About Mike Dunn

Mike currently serves as the Director of College Counseling and Upper School History teacher at a small independent school outside of Philadelphia. He teaches courses in interest/career exploration, college essay writing, college admissions fundamentals, and World History. He is also the Principal Consultant for Mike Dunn Educational Consulting.

The education technology industry is one of the most quickly growing industries in the United States. Billions of dollars are spent annually by tech juggernauts such as Pearson, Kaplan, and Apollo Group as they develop Learning Management Systems (LMSs), mobile apps, tutoring services, online course offerings, and digital textbooks. In terms of sheer dollar amounts funding for ed tech industry companies surpassed $500 million per quarter in the year 2014.

As a result of this exponential growth, teachers, schools, and districts have been inundated with propaganda to encourage experimentation and use of technology in schools. Subjected to these highly funded messages, schools and teachers have fallen victim to calls for implementation of transformation technology. In one highly publicized story, the Los Angeles Unified Public School District gave in to the propaganda and set out to spend $1.3 billion on iPads to implement in a district-wide 1:1 program. After realizing that research on the actual usefulness of iPads to learning is mixed, and that the district needed to prioritize the use of the billion plus dollars elsewhere, LAUPD pulled its contract with Apple.

While the LAUPD – Apple case presents evidence as to how education is being influenced by technology for the sake of engagement on the macro level, further embedded in this industry is the micro level growth of the increasingly popular app. While most commonly associated with mobile devices, most apps these days can be used on any platform – desktop, laptop, tablet, or phone. Apps present teachers and students with a variety of opportunities to build skills, demonstrate mastery, creatively complete assignment requirements, and collaborate. For these purposes there is no shortage of available tools. Apple boasts that it has over “80,000 education apps — designed especially for iPad — that cover a wide range of subjects for every grade level and learning style.” It is easy to imagine how an iPad with hundreds (thousands?) of apps is an alluring item for a teacher.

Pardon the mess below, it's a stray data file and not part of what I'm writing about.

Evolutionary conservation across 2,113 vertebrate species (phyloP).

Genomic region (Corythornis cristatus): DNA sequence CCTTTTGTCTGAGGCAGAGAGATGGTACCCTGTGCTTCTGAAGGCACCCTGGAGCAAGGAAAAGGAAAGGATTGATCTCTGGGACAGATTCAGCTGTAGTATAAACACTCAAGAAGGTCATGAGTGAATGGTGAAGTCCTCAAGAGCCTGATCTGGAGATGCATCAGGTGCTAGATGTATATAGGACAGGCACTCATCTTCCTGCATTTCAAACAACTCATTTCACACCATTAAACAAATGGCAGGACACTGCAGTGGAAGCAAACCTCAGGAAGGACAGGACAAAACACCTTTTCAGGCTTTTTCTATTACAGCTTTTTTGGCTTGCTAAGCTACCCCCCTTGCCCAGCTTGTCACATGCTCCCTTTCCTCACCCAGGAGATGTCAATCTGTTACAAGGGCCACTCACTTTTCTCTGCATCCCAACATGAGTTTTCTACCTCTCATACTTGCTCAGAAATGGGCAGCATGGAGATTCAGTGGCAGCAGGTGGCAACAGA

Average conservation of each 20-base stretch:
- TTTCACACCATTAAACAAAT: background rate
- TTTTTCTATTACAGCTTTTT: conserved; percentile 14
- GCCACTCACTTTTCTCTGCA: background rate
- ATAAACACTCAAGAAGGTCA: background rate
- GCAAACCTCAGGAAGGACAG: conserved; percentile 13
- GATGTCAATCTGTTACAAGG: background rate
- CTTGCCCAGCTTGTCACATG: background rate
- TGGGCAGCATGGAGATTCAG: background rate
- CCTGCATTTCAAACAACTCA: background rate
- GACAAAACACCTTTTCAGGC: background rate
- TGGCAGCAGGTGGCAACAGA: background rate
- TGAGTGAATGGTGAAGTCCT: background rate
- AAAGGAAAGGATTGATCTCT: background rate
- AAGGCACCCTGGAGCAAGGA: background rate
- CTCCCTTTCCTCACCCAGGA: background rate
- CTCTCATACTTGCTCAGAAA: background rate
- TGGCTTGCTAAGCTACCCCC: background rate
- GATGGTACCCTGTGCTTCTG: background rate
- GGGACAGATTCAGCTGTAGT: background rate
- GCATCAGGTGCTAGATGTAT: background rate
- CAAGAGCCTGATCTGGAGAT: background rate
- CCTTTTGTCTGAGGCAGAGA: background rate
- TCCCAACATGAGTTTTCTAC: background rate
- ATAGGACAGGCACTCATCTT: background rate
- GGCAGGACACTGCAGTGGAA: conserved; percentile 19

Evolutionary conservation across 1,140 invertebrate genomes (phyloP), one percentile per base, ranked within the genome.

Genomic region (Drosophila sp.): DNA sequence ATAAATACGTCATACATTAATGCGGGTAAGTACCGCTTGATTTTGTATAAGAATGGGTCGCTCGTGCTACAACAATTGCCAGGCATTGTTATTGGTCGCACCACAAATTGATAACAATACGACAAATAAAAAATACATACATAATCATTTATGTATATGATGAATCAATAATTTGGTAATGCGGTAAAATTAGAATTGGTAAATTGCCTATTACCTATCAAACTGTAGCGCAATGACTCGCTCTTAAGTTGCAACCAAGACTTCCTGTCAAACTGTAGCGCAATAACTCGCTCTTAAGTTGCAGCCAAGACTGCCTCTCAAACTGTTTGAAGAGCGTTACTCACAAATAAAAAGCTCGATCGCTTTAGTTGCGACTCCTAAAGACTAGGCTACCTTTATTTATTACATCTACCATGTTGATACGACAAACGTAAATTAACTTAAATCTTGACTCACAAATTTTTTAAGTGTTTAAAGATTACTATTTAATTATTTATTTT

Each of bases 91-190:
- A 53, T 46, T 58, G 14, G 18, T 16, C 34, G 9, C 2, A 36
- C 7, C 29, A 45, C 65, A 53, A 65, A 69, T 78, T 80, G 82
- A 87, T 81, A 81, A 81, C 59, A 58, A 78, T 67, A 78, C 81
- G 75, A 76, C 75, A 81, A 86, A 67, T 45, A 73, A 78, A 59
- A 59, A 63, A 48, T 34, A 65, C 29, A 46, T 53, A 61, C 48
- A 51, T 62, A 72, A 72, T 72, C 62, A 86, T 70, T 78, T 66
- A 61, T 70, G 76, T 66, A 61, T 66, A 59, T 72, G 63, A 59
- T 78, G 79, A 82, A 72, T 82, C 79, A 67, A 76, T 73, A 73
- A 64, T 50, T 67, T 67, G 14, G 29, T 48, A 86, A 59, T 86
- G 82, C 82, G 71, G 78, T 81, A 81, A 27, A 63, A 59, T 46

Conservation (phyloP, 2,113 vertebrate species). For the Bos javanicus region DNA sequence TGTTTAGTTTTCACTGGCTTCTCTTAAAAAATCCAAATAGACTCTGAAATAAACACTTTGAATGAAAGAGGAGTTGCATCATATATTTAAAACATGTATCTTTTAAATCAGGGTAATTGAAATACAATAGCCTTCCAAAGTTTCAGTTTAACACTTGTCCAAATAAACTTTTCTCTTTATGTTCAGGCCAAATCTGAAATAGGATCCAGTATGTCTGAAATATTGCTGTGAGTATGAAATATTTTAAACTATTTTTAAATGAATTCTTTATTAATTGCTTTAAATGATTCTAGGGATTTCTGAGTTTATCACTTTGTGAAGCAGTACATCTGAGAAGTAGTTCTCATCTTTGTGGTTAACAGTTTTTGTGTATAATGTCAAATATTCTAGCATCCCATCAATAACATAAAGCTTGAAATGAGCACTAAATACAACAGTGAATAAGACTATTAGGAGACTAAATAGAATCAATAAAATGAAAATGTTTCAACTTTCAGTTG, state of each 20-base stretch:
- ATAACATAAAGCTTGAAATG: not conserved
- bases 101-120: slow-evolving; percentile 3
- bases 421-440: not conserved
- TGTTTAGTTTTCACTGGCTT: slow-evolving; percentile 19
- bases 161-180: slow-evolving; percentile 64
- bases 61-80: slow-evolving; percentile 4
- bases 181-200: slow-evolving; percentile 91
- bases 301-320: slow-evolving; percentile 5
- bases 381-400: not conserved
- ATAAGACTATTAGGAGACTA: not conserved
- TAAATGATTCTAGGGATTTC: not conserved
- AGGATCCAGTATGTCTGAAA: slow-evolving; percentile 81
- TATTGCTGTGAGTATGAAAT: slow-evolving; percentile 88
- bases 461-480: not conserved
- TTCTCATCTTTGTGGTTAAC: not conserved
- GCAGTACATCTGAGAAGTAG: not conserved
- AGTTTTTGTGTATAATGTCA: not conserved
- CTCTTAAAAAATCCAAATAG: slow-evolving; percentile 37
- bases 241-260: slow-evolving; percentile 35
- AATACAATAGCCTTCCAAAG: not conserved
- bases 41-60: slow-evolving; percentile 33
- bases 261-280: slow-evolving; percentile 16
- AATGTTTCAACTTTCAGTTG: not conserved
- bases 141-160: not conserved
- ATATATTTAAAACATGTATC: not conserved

And why not: With an engagement factor seemingly well beyond the typical lesson “hook”, and classrooms bursting at an average of 30+ students at many schools, teachers need all the help they can get. iPads and app collections can be a go to for remediation, management, blended, flipped, differentiated, and other types of teaching/learning. But, what is the goal with all of these app collections? Particularly at the secondary level, are we in dire need of relying on apps to engage students in learning?